A new compression molding process coupled with high-performance carbon-reinforced
thermoplastic composites target lightweight applications, such as assembly
brackets, on aircraft.
Greene, Tweed & Co. of Kulpsville,
PA, says Xycomp® DLF can be molded into highly complex shapes
with three-dimensional features such as ribs, bosses, gussets and flanges. The
DLF stands for discontinuous long fibers. Carbon fibers are used to reinforce
one of three engineering thermoplastics depending on the application:
polyetheretherketone (PEEK), polyetherketoneketone (PEKK), or polyetherimide (PEI).
Components are formed in a compression molding process called ProFusion™
that was developed by Greene, Tweed, which
installed one ProFusion™ press last year, and is installing two
more this year.
"This is all about metal replacement," says Tim Greene, global composites
product manager at Greene, Tweed.
Design freedom of the ProFusion™ process enables varied
section thickness or stiffening features that can be added in higher loading
areas or removed in lower loading areas to optimize weight savings. Xycomp® DLF components also offer molded-in inserts
for attachment points, heat sinks and bosses for integration of multiple
components and reduction of secondary operations such as drilling or bonding.
Greene, Tweed also says performance is
enhanced. Greater than 100 percent increases in torque and pull-out performance
have been validated versus bonded inserts, according to the company.
DLF components are up to 80 percent
lighter than metallic materials and are said to offer superior matrix toughness
over thermoset composites.
Hundreds of brackets are used throughout airplanes, and have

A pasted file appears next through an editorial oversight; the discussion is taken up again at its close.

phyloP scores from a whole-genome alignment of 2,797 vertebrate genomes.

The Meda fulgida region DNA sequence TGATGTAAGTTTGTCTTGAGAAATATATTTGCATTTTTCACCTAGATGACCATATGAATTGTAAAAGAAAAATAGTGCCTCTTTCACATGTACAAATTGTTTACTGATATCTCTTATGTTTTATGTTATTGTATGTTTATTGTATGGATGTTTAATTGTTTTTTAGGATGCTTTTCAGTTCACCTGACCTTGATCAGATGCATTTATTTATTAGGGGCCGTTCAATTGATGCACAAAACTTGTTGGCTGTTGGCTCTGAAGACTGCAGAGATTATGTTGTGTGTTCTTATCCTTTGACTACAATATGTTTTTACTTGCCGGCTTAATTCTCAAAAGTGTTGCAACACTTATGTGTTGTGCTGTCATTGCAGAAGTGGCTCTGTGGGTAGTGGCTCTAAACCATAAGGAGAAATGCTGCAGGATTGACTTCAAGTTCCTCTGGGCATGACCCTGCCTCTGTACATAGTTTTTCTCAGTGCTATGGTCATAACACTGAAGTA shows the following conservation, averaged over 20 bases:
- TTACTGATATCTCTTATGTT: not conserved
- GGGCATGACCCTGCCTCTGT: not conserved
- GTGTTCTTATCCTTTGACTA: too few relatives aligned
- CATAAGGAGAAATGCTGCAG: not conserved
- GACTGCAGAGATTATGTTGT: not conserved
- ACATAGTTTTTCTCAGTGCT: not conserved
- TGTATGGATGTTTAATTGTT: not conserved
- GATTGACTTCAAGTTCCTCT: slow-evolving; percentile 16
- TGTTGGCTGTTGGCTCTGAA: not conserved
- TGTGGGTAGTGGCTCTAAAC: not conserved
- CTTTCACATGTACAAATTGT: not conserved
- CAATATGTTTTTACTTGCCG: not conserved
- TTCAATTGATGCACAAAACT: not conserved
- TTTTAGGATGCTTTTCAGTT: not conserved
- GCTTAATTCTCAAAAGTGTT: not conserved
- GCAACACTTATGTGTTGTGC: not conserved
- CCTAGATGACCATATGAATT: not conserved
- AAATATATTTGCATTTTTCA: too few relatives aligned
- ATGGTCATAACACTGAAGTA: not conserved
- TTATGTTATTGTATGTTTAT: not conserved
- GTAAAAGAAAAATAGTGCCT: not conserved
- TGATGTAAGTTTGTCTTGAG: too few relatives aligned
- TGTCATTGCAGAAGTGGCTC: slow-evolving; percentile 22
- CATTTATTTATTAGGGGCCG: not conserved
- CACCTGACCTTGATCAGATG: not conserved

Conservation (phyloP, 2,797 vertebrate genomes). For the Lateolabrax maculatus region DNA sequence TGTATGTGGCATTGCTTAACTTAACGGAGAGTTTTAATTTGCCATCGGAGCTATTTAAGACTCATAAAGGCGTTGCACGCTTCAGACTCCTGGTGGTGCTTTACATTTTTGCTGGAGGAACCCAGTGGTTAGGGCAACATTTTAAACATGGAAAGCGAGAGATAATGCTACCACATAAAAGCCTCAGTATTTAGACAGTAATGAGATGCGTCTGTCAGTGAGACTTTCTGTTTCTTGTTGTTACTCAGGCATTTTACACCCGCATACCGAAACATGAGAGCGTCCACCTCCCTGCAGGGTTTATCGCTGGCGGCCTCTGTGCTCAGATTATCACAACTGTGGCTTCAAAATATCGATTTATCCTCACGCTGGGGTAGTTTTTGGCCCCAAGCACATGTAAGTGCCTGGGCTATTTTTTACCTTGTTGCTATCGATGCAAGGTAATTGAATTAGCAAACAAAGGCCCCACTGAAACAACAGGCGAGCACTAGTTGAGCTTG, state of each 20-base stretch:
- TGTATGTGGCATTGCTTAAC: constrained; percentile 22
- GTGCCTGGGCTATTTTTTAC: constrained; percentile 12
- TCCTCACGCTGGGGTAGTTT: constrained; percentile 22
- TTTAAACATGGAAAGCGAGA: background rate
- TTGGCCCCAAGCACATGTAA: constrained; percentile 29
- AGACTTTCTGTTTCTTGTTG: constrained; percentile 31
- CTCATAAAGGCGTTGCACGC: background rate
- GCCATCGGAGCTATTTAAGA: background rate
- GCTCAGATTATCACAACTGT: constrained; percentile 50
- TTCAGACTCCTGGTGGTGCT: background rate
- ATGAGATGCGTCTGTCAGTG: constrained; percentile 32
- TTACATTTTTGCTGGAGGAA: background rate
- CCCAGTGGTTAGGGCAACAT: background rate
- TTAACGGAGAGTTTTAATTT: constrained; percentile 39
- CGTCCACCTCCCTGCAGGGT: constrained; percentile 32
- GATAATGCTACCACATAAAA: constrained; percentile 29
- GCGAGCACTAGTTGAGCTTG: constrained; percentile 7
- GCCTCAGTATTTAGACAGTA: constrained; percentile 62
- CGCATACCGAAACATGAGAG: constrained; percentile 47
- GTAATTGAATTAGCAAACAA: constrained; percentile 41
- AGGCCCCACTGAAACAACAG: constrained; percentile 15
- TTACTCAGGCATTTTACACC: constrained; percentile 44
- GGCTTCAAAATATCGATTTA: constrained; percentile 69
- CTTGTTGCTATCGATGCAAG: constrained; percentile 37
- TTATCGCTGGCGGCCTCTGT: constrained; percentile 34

traditionally been made of steel or aluminum. New aircraft designs, such as the
Dreamliner 787 and Airbus A350, use more composite materials and place a
major premium on weight reduction. Traditional composites, made with thermoset
plastic as matrix materials, could not be designed with enough specific
geometry to be used in smaller, more complex components such as aircraft
brackets. The thermoplastics in Xycomp® DLF allow better flow than thermosets, but are
still constrained by high fiber loadings.
Greene, Tweed's DLF material allows for
specified fiber lengths for optimal material flow and performance
characteristics, and uses specialized temperature cycles to control heating and
cooling of the compound in molds. No other details were available.
Greene, Tweed says the material shows
exceptional resistance to aerospace solvents, high temperatures and high
vibrations for extended component life and reduced maintenance requirements. Xycomp®
DLF can be recycled and has exceeded all
Federal Aviation Administration and airframe interior requirements with
excellent FST (flame, smoke and toxicity) performance, in addition to passing
15 minute burn-through tests.
Another composite material, Xycomp®
4125, is used to make an aircraft seat assembly
that reduces weight 30 percent compared to an aluminum version. In static
testing, components made from Xycomp®
4125 tested more than 40 percent better than
Greene, Tweed was founded in 1863 as an
industrial distribution business. It introduced the G-T Ring, for use in the
landing gear of the F-4 Phantom in 1964. The company specializes in the
development and production of several high-performance materials, such as Chemraz,
a chemical-resistant elastomer, effective in the most extreme temperatures. WR
is a high-performance, wear-resistant, carbon-fiber-reinforced thermoplastic
composite used in oilfield applications.